1. The Lesson: organizations tend to act to protect themselves, not the victims of their misconduct. The Boy Scouts of America may face bankruptcy as lawsuits alleging sexual abuse by leaders and volunteers proliferate. The crisis is greatly aggravated by the loosening statutes of limitations across the country. The District of Columbia eliminated the statute of limitations that restricted the time for sexual abuse survivors to pursue civil litigation, and created a two-year window for survivors under the age of 40 to file suit regardless of the date of the incident. Accordingly, Abused in Scouting filed suit in Washington, D.C., on behalf of eight men who say they were victimized as boys by Scout leaders and volunteers. The same process is going on in California, where similar suits are underway by 14 plaintiffs. California’s Assembly Bill 218 just kicked in on January 1, like D.C.’s law allowing victims of child sexual assault to file suit until age 40 and opening a three-year window for those abused as children to sue for past incidents. Many more states have or soon will follow suit.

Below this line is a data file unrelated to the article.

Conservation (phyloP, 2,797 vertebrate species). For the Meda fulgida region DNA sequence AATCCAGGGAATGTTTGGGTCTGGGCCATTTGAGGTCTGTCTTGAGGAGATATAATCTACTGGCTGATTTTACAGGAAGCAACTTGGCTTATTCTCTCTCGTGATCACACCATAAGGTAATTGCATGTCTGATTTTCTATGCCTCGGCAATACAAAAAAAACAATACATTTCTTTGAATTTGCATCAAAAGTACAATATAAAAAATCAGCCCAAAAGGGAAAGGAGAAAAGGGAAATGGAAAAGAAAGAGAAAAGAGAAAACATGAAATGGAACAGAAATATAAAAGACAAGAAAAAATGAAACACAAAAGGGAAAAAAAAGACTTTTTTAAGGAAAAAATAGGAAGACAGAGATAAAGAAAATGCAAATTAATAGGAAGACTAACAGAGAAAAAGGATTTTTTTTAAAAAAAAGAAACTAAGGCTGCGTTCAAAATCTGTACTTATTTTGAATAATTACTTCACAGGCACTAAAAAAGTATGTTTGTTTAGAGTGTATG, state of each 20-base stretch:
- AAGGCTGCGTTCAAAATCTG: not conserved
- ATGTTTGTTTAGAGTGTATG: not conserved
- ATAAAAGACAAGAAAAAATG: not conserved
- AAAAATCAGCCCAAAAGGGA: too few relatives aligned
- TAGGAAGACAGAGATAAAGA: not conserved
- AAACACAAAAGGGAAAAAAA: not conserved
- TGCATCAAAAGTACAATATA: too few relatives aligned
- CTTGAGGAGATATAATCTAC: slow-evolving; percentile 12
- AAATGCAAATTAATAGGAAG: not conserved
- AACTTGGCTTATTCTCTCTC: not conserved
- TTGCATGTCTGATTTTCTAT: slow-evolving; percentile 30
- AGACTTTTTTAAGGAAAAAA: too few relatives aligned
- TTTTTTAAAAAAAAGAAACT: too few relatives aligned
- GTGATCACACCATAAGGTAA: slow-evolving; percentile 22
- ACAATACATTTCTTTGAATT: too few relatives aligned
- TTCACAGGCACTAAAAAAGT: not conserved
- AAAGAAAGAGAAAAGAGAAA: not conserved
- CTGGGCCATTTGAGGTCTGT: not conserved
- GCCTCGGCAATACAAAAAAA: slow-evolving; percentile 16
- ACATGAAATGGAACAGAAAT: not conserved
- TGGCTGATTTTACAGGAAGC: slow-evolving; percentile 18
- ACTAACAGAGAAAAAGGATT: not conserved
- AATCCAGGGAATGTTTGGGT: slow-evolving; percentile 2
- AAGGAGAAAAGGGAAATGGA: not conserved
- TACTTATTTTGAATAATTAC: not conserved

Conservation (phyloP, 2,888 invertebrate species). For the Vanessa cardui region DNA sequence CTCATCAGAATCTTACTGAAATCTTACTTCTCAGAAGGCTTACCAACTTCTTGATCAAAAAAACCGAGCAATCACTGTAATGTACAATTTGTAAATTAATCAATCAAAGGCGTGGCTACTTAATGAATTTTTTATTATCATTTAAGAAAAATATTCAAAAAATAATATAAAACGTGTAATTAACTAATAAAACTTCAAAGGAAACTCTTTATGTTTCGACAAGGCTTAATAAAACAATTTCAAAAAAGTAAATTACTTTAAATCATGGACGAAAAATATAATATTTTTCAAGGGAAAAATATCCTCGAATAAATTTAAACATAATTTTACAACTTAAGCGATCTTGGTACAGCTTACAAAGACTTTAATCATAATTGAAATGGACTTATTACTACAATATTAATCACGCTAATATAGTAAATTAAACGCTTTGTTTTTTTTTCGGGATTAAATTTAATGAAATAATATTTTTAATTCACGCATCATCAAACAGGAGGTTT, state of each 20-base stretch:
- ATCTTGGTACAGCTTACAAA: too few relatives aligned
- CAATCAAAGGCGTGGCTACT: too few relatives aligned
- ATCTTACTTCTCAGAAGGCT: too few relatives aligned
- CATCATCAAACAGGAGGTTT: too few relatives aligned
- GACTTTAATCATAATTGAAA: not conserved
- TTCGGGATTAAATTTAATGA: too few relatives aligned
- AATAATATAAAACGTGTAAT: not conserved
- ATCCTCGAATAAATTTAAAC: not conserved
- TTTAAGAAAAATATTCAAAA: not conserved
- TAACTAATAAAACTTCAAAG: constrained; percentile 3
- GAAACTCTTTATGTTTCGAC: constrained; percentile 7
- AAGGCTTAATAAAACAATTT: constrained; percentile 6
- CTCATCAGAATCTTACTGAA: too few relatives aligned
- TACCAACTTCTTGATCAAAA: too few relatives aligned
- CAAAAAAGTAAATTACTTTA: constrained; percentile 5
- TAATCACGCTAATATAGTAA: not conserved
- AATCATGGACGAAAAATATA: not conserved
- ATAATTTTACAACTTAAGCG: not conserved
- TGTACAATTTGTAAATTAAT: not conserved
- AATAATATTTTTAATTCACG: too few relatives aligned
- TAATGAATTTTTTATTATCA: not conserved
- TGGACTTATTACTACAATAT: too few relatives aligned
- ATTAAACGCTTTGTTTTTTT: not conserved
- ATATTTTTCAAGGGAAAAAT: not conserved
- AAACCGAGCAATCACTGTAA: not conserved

This appears to be ready to follow the awful path of the Catholic Church’s child molestation scandal, with similar evidence of cover-ups. The BSOA are a lot smaller than the Church, but they also have far less money to pay in multi-million dollar court settlements. It didn’t take a lot of imagination to see this coming, and the Scouts were already in trouble, with a blurring mission, falling membership and gender issues.
The Boy Scouts saved my father’s life, as I’ve related on Ethics Alarms elsewhere. I’m glad he didn’t live to see this. Continue reading